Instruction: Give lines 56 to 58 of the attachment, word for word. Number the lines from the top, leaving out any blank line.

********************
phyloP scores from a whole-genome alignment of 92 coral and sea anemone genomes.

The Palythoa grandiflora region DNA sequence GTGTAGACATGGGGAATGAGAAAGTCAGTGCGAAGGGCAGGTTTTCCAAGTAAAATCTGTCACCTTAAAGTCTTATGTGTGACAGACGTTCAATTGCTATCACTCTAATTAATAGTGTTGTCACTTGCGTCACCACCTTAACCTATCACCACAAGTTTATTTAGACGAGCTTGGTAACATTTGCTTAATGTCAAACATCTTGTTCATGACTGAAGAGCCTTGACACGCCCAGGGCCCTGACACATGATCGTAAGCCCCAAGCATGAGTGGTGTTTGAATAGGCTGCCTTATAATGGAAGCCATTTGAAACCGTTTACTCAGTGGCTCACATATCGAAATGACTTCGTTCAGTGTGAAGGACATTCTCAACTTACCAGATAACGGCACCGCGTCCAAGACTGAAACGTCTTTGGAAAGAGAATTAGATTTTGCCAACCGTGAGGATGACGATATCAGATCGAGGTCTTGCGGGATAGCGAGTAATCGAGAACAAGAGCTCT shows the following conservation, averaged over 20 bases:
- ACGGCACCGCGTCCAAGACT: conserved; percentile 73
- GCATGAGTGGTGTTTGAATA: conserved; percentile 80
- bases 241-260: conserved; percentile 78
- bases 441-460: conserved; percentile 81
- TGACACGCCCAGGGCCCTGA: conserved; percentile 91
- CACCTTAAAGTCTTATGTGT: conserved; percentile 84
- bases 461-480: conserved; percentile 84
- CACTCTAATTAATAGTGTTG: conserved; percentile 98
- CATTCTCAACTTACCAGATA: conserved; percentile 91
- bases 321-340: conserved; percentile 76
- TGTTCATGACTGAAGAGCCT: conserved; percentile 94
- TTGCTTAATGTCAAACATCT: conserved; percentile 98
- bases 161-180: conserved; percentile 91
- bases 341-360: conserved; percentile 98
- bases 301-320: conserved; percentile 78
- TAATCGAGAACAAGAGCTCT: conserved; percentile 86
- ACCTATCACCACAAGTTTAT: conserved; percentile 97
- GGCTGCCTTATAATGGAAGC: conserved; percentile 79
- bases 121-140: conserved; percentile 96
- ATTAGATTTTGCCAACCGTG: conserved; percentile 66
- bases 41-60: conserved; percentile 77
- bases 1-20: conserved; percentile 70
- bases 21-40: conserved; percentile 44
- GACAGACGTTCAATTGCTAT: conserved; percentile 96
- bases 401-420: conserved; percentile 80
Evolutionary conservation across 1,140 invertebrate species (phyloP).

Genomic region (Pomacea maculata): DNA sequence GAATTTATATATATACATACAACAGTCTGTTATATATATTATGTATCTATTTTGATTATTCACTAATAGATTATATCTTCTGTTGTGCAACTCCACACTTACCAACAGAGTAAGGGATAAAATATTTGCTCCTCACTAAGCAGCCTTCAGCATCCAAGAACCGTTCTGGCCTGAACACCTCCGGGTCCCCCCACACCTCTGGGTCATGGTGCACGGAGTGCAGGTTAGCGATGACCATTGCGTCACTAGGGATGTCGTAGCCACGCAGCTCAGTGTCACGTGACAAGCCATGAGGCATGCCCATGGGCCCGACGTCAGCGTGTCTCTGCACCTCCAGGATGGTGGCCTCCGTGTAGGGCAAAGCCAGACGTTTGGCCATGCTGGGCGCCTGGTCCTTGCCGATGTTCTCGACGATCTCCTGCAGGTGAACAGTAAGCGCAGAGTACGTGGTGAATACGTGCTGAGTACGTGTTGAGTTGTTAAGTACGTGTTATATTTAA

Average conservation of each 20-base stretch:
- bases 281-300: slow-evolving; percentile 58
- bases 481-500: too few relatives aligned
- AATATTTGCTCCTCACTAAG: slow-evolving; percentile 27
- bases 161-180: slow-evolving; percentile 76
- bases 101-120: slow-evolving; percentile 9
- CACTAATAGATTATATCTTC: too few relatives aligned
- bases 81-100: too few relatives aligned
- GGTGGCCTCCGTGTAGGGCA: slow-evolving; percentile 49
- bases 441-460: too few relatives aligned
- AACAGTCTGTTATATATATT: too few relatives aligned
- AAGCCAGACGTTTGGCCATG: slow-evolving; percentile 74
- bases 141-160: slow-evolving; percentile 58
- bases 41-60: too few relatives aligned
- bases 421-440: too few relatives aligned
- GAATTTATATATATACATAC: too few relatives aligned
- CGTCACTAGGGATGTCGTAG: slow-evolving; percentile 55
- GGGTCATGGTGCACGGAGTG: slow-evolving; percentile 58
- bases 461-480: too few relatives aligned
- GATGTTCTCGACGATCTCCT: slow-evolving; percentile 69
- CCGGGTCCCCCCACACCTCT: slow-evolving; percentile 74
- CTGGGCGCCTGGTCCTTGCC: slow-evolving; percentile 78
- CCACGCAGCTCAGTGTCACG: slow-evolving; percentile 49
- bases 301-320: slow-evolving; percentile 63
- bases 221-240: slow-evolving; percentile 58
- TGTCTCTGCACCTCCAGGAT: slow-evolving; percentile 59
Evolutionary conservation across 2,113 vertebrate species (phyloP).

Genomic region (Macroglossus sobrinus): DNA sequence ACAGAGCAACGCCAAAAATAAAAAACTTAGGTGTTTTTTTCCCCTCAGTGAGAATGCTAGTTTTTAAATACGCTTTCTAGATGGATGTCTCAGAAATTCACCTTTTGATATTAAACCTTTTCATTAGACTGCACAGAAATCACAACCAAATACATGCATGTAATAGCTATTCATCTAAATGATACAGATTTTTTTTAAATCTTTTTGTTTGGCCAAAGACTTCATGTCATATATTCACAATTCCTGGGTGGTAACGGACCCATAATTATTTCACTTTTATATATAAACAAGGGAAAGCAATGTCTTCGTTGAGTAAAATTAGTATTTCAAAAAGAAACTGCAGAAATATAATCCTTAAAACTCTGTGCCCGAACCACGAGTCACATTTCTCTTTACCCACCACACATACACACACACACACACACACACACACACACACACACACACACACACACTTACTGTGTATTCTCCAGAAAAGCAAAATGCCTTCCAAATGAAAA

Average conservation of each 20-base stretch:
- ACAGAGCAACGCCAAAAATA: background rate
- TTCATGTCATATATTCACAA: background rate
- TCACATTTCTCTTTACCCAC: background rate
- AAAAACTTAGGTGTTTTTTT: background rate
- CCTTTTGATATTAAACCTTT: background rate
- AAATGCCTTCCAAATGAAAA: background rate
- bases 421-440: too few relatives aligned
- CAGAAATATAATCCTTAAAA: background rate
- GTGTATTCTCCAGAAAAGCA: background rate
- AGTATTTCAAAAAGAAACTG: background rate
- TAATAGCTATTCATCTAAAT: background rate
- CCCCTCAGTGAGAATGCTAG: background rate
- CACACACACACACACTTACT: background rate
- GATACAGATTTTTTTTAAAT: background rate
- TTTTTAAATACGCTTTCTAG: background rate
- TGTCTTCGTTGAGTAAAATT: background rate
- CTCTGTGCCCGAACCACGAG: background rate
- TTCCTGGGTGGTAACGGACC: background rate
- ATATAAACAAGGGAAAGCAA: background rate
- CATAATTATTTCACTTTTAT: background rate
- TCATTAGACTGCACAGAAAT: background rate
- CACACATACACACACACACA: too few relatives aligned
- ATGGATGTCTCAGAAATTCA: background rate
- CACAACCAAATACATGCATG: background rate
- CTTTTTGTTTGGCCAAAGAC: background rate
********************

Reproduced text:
Evolutionary conservation across 2,113 vertebrate species (phyloP).

Genomic region (Macroglossus sobrinus): DNA sequence ACAGAGCAACGCCAAAAATAAAAAACTTAGGTGTTTTTTTCCCCTCAGTGAGAATGCTAGTTTTTAAATACGCTTTCTAGATGGATGTCTCAGAAATTCACCTTTTGATATTAAACCTTTTCATTAGACTGCACAGAAATCACAACCAAATACATGCATGTAATAGCTATTCATCTAAATGATACAGATTTTTTTTAAATCTTTTTGTTTGGCCAAAGACTTCATGTCATATATTCACAATTCCTGGGTGGTAACGGACCCATAATTATTTCACTTTTATATATAAACAAGGGAAAGCAATGTCTTCGTTGAGTAAAATTAGTATTTCAAAAAGAAACTGCAGAAATATAATCCTTAAAACTCTGTGCCCGAACCACGAGTCACATTTCTCTTTACCCACCACACATACACACACACACACACACACACACACACACACACACACACACACACACTTACTGTGTATTCTCCAGAAAAGCAAAATGCCTTCCAAATGAAAA

Average conservation of each 20-base stretch: